- COFEPOSA: Allows for preventive detention for “conservation and augmentation of foreign exchange and prevention of smuggling activities.“
- NSA: Persons acting “prejudicial to the defence of India, the relations of India with foreign powers, or the security of India” as well as those acting “prejudicial to the security of a State, the maintenance of public order, or the maintenance of supplies and services essential to the community can be preventively detained.
- Black Marketing Act: Allows for detention in cases for prevention of “blackmarketing and maintenance of supplies of commodities essential to the community.”
In a judgment delivered earlier this week, a three-judge bench of the Supreme Court issued directions to the states and union territories to desist from granting licenses for the sale of alcohol along national and state highways, and also directed that no liquor shop be located within five hundred metres of the highway. Although the Court began its judgment with a nod to judicial review, in my view, it failed to demonstrate the legal source of its power to pass the directions that it did. This is evidenced by its reference, in paragraph 24(vii), to the constitutional catch-all:
“These directions issue under Article 142 of the Constitution.”
As I have argued before, however, Article 142 is not a carte blanche; it specifies that “the Supreme Court in the exercise of its jurisdiction may pass such decree or make such order as is necessary for doing complete justice in any cause or matter pending before it.” A preliminary condition for the applicability of Article 142, therefore, is that the Supreme Court act within its jurisdiction. One aspect of this, surely, is that the Court act in accordance with the separation of powers, even if it is the loose and flexible separation of powers that exists under the Indian Constitution. Now, under the Constitution, the power to grant liquor licenses rests with the states (under List II of the Seventh Schedule), and indeed, this legal fact was admitted by the Court in paragraph 13. Directions to the state governments not to grant licenses for alcohol shops appear to encroach directly upon the legislative function, and therefore – prima facie – fall outside the “jurisdiction” of the Court.
The Court made two arguments to justify this exercise of power. First, it referred to a number of government policy documents that drew a correlation between alcohol consumption and road accidents. It also referred to the fact that the union Ministry had issued circulars “advising” the State governments not to grant any new licenses to liquor shops along the highways. However, at no point did the Court hold or observe that these policy documents or circulars had any kind of statutory or legal force. And in any event, as the Court itself admitted, the circulars were limited to the national highways, since the Union had no jurisdiction over state highways. In its judgment, however, the Court extended its directions to both national and state highways, and provided this by way of justification:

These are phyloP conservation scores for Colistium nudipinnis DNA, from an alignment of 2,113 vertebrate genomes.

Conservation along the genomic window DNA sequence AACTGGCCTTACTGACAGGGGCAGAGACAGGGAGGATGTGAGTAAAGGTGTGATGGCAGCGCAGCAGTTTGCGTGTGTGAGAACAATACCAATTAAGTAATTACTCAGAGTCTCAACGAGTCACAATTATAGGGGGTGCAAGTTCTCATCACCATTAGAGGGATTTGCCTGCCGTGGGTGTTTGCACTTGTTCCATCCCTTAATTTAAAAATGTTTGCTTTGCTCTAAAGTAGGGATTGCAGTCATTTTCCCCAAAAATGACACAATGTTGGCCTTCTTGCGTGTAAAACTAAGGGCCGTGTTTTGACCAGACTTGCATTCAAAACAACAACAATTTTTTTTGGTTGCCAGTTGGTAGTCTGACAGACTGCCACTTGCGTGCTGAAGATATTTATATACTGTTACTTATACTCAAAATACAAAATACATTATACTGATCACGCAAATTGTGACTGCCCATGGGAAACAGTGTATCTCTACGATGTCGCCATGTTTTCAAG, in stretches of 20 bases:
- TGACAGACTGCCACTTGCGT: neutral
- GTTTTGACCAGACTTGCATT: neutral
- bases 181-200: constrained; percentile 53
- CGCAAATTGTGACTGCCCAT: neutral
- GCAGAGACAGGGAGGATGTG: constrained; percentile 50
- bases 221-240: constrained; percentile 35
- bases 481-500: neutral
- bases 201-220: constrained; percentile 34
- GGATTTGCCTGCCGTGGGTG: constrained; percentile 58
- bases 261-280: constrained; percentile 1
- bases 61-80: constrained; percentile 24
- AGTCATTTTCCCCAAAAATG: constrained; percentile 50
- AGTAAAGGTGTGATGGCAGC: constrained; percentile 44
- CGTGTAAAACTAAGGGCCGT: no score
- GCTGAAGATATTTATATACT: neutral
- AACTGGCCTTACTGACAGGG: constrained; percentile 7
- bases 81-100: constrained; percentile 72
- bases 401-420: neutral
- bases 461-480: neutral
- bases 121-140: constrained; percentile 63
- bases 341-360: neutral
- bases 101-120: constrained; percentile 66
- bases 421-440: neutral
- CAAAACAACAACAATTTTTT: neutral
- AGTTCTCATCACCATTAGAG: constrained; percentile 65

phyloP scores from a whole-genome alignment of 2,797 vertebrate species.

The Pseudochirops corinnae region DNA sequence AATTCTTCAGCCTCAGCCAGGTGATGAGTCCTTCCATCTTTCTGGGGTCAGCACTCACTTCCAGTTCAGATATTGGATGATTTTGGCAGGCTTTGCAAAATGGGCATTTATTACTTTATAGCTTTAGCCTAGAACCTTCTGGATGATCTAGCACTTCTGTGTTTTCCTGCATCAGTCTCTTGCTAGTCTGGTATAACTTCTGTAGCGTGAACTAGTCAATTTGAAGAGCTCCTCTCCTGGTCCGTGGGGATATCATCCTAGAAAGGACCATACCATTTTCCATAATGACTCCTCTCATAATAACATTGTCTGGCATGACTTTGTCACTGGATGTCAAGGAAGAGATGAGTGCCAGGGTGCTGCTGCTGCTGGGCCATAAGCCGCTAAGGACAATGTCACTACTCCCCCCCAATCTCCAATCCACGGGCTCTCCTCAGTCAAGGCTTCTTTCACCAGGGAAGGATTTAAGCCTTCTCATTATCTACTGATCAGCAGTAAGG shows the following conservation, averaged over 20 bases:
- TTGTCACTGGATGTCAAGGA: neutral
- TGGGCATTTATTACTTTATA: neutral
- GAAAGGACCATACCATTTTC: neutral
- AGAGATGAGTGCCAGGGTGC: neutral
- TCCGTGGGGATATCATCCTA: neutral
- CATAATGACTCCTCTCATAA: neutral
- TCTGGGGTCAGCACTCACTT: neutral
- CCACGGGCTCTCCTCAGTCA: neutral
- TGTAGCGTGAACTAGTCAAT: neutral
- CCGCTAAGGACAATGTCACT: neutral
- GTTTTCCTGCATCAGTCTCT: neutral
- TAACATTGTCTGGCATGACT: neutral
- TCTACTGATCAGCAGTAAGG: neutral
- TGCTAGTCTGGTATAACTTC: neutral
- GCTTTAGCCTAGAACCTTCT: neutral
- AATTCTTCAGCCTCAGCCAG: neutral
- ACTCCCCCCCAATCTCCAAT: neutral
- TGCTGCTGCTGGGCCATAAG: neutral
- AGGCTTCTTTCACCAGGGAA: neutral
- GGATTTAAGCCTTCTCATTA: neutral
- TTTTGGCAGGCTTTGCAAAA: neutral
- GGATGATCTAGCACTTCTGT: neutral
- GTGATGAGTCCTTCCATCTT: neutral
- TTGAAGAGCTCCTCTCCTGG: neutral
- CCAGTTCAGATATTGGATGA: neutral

“The power of the states to grant liquor licences is undoubted. The issue is whether such liquor licences should be granted on national and state highways at the cost of endangering human lives and safety. In our view, which is based on the expert determination of the Union government, we hold that the answer should be in the negative.”
With respect, this is not the issue. The issue is whether the Court is acting within its jurisdiction by taking over the function of the state legislatures to regulate liquor licenses, and on that question, the judgment remains silent. While the reasoning would be unexceptionable if it was in the Statement of Objects and Reasons of a Bill being tabled in a state assembly, it fails to address the essential issue of the Court’s jurisdiction, which is the precondition to the exercise of Article 142 power. Reference to the “expert determination” of the Union government does not help, because the question is not whether the Union government’s determination was correct or incorrect, but which body is authorised to act upon that determination.
Secondly, the Court made a brief mention of Article 21, observing that “… the court [is] not fashion[ing] its own policy but enforc[ing] the right to life under Article 21 of the Constitution based on the considered view of expert bodies.” While this pithy formulation is not developed further, an argument could be made that in granting liquor licenses along state highways, the state governments are failing in their positive duty to protect the fundamental right to life under Article 21 of the Constitution. Consequently, the Court’s directions – under Article 142 – are within its jurisdiction, since the Court is only performing its constitutional duty to ensure that the State abides by fundamental rights (whether in their negative or their positive aspects).